We laughed our way through our first conversation and every other meeting since then. After graduating college, Tobias channels his creativity and funny bone into screenwriting, which is his passion. He also created some SoaringStories to share with hospitalized children using the healing power of positive narrative to inspire ill children and teens to read, write, and share positive stories with each other. Here’s a funny story written by Tobias, Take Off Your Coat and Stay Awhile.
Surely one of the most mean-spirited days of the year, April Fool’s Day started with a glitch in the calendar. Specifically, more than 500 years ago, when the Gregorian calendar shifted to the Julian calendar, there were some folks (those people who apparently did not get any social media updates) who were unaware of the shift in New Year’s dates from April 1 to January 1. So, these unsuspecting souls became the brunt of April Fool’s day pranks and jokes, always at their expense.
One of the most memorable pranks was the BBC broadcasting a “fake news” story about Italian farmers harvesting spaghetti crops, which motivated hundreds of listeners to call the station to inquire where to purchase the harvested spaghetti crops or to observe the harvest in person.
Laughter is not a joking matter!Use it or lose it, baby. One of the most jaw-dropping statistics is the powerful correlation between age and laughter. A child laughs on average 300 times a day. Surely you can’t help break into an enormous grin watching a giggling baby or a child laughing at a super-silly knock-knock joke. Laughter truly is contagious. Unfortunately, as we age we don’t flex these laughter muscles nearly enough. Adults laugh on average a paltry 20 times each day. So, preparing for this year’s April Fool’s Day, here is your crash course on the healing power of smiling and laughter, which you will soon discover is no joking matter!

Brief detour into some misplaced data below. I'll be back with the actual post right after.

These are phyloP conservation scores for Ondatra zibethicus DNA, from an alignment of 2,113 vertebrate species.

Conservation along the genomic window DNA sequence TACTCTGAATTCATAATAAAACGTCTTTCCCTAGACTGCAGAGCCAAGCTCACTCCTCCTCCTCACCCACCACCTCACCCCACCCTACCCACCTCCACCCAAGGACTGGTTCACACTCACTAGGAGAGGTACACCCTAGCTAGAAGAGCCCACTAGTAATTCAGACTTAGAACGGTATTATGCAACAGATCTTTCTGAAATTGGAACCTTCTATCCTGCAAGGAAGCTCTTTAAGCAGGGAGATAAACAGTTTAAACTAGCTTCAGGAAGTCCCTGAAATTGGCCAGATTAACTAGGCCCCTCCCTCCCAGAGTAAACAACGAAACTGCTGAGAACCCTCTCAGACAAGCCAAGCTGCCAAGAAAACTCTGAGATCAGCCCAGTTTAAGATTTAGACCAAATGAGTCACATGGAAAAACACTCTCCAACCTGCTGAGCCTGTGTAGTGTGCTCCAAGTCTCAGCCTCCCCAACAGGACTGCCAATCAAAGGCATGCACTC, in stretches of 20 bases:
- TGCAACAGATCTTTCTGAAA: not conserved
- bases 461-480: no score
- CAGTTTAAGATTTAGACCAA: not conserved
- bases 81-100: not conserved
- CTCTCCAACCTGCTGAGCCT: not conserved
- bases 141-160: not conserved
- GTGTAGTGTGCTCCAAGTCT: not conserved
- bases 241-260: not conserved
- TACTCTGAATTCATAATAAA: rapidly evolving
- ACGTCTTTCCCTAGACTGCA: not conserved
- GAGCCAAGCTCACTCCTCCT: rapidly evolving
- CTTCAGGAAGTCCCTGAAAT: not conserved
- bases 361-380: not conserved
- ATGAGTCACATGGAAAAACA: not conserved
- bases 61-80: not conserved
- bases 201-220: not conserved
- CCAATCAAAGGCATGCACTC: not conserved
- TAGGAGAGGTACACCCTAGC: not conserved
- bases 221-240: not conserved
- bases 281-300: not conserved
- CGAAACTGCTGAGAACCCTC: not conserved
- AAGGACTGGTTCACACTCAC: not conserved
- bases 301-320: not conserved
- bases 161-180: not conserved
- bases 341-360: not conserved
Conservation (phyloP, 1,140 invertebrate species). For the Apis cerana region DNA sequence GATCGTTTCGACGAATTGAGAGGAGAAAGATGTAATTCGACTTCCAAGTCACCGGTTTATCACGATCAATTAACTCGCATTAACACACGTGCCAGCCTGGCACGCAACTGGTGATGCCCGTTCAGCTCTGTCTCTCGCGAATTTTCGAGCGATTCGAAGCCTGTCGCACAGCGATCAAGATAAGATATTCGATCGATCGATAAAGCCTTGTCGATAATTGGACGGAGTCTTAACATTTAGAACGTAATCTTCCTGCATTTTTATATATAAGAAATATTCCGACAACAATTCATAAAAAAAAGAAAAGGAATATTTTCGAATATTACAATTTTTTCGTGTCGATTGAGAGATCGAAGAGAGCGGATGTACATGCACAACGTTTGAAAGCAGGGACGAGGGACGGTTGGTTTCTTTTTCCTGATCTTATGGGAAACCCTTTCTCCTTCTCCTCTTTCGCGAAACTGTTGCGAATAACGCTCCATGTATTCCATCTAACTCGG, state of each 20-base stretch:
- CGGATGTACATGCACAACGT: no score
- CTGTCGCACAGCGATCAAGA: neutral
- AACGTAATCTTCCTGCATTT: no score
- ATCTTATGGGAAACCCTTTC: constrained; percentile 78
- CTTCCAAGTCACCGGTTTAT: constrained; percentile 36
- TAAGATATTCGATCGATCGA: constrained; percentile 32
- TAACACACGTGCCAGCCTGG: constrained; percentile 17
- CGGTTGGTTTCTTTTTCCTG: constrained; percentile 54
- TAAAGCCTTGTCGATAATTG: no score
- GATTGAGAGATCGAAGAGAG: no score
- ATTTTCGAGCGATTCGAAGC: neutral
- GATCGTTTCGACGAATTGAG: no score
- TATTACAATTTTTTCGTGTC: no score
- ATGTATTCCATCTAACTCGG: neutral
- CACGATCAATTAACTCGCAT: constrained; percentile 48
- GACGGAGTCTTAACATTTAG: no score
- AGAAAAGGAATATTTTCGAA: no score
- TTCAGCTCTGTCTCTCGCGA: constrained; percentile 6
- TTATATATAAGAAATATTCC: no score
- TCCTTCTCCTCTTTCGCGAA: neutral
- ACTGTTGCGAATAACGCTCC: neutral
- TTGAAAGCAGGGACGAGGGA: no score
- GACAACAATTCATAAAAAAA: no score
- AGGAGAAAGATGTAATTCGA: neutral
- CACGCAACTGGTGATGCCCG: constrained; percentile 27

The Science of the Smile
Did you know that there are 43 muscles in your face, accounting for 7% of the muscles in your entire body? These muscles enable you to make more than a thousand facial expressions. Even though everyone’s face is unique, there are only five universally recognized expressions, the ones for anger, sadness, disgust, surprise, and joy.
In the 1860’s, Dr. Guillaume Duchenne was one of the most prominent neurologists in Europe, distinguished for describing muscular dystrophy. A true Renaissance man, he was a lover of the arts. Duchenne wanted to use science to help artists in France depict accurate facial expressions. He hooked up electrodes to different facial muscles to see how they operated in different expressions, as captured in different photos. You will never look at a smile the same way after I tell you the secret he discovered.
An authentic smile arises from the activation of the zygomatic cheek-raising muscle, which makes the sides of your mouth rise into the shape of a smile. Duchenne also discovered that the orbicularis oculi muscle of the eyes is a key element in a genuine smile, as a person shows not only teeth but also a distinctive crinkling around the eyes. That’s why wrinkles around the eyes are often called laugh lines.
Activating only the zygomatic muscles causes a person to show teeth in a “grin and bear it” manner. The person is smiling without really meaning it. So now, when someone asks you to smile, you can give them your best Duchenne smile, orbicularis oculi and all.
Smiles Can Be Sources of Joy
Thich Nhat Hanh said, “Sometimes your joy is the source of your smile, but sometimes your smile can be the source of your joy.” Smiling when you aren’t really happy could actually change your mood. Psychologists call this the facial feedback hypothesis.As Hasan and Hasan report, researchers conducted an experiment where participants were asked to put a pencil in their mouths while watching a series of videos. One group was asked to hold a pencil between their teeth and pull their cheeks back, creating a true smile. The other group was asked to hold their pencil in a way that create a forced smile or a frown.